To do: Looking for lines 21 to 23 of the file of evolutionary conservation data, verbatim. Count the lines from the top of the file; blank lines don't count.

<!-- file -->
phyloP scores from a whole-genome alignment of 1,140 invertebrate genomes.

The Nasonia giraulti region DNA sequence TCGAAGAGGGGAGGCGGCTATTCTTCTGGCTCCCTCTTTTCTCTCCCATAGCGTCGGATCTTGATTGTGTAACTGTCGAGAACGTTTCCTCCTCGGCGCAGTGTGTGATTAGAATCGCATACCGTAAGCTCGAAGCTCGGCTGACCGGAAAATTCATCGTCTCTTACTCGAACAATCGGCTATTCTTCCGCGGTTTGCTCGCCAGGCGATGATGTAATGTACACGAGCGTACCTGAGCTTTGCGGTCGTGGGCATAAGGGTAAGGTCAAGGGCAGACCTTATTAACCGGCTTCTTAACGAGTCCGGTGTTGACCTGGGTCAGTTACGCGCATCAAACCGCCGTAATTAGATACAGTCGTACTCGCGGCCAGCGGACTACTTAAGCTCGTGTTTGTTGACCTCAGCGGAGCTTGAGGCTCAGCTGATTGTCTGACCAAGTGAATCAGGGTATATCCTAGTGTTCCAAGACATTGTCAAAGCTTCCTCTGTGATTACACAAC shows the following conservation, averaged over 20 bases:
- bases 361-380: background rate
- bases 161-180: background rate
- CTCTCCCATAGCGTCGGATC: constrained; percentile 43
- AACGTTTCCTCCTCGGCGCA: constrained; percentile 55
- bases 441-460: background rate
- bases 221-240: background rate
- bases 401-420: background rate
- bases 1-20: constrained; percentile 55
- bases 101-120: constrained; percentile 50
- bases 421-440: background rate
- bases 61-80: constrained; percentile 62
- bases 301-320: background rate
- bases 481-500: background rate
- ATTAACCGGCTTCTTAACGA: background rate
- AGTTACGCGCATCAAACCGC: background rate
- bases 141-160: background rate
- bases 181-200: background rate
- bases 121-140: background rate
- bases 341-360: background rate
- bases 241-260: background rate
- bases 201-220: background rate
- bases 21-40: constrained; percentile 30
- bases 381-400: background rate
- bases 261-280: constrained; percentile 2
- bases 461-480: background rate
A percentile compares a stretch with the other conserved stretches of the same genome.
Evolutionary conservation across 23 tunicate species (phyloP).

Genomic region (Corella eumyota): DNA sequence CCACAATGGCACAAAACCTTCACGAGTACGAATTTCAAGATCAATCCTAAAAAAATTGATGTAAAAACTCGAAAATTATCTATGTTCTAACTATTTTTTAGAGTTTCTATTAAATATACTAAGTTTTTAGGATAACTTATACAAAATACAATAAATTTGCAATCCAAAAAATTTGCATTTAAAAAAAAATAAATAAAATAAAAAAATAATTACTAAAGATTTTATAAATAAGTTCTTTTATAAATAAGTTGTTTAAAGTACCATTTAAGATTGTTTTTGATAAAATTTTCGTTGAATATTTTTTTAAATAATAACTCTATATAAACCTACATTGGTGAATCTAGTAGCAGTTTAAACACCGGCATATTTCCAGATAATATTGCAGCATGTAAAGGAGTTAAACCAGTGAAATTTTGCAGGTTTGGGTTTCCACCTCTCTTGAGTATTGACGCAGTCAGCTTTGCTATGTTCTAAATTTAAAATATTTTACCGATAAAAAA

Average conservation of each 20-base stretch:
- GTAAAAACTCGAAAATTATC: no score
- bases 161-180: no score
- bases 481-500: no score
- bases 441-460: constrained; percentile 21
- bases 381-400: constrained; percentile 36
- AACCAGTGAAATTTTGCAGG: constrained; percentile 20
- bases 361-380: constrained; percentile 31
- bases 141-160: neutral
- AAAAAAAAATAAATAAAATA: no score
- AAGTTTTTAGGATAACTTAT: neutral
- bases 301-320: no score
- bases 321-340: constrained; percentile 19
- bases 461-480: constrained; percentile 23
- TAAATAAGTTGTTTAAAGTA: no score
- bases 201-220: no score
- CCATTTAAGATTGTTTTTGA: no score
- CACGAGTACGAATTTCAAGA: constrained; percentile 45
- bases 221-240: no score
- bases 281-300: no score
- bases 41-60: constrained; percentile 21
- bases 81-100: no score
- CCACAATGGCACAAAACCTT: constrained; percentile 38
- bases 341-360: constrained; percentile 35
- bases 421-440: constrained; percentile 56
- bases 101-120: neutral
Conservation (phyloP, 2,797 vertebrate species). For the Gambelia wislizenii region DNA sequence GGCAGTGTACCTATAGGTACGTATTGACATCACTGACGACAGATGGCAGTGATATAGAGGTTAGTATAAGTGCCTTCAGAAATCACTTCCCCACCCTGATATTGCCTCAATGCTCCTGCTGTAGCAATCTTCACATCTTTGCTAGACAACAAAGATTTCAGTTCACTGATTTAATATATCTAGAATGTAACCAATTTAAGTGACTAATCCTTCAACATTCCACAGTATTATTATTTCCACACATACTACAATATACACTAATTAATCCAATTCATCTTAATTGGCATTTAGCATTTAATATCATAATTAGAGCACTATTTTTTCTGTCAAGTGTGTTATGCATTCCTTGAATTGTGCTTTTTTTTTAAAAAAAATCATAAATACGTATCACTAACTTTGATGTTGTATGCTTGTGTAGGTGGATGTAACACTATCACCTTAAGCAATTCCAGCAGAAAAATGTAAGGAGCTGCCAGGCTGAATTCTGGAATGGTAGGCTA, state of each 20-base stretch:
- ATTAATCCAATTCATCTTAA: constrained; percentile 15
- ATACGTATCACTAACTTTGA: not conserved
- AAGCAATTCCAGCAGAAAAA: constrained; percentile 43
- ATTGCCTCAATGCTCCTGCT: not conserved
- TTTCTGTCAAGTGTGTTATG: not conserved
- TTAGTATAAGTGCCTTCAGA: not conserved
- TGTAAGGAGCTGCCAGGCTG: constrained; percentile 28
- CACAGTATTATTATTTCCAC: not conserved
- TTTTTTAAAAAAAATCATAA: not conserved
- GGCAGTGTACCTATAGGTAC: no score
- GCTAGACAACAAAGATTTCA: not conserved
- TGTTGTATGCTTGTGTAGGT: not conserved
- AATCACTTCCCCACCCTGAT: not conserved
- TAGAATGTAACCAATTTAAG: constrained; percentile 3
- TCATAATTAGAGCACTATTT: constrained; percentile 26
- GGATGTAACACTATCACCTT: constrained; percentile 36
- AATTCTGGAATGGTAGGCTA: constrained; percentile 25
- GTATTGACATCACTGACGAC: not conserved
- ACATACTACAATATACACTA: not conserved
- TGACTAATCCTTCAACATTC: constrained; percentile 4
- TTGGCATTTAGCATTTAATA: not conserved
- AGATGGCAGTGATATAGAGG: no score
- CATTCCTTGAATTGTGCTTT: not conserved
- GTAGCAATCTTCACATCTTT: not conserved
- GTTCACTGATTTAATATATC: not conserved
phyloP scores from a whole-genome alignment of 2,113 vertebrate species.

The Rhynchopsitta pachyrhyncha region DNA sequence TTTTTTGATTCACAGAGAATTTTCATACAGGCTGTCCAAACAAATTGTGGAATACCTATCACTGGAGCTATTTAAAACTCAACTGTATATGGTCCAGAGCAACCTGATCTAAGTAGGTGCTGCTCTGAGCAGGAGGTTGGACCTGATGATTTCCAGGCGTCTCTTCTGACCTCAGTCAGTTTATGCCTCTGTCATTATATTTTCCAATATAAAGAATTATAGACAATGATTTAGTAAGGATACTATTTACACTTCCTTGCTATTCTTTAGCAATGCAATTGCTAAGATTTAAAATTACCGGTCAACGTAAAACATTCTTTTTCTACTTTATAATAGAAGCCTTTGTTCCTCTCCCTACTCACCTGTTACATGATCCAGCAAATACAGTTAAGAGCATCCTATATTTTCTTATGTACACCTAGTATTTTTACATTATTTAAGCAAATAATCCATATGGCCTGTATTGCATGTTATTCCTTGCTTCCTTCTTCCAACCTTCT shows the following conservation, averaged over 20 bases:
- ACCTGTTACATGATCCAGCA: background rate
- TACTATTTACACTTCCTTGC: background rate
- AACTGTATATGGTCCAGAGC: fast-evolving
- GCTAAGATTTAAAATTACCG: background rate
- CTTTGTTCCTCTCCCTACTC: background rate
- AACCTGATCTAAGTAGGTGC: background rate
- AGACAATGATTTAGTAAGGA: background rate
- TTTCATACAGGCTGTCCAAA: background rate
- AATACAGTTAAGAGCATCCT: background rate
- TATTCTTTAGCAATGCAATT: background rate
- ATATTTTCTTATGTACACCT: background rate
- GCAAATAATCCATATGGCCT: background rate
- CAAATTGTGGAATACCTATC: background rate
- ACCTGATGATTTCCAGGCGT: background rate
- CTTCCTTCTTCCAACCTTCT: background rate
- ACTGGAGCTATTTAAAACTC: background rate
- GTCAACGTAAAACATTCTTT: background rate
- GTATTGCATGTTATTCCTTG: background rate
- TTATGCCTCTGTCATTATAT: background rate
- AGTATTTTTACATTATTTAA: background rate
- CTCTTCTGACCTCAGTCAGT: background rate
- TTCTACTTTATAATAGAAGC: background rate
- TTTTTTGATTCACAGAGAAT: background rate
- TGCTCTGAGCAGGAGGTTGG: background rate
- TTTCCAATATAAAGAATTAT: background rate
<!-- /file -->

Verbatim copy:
- bases 341-360: background rate
- bases 241-260: background rate
- bases 201-220: background rate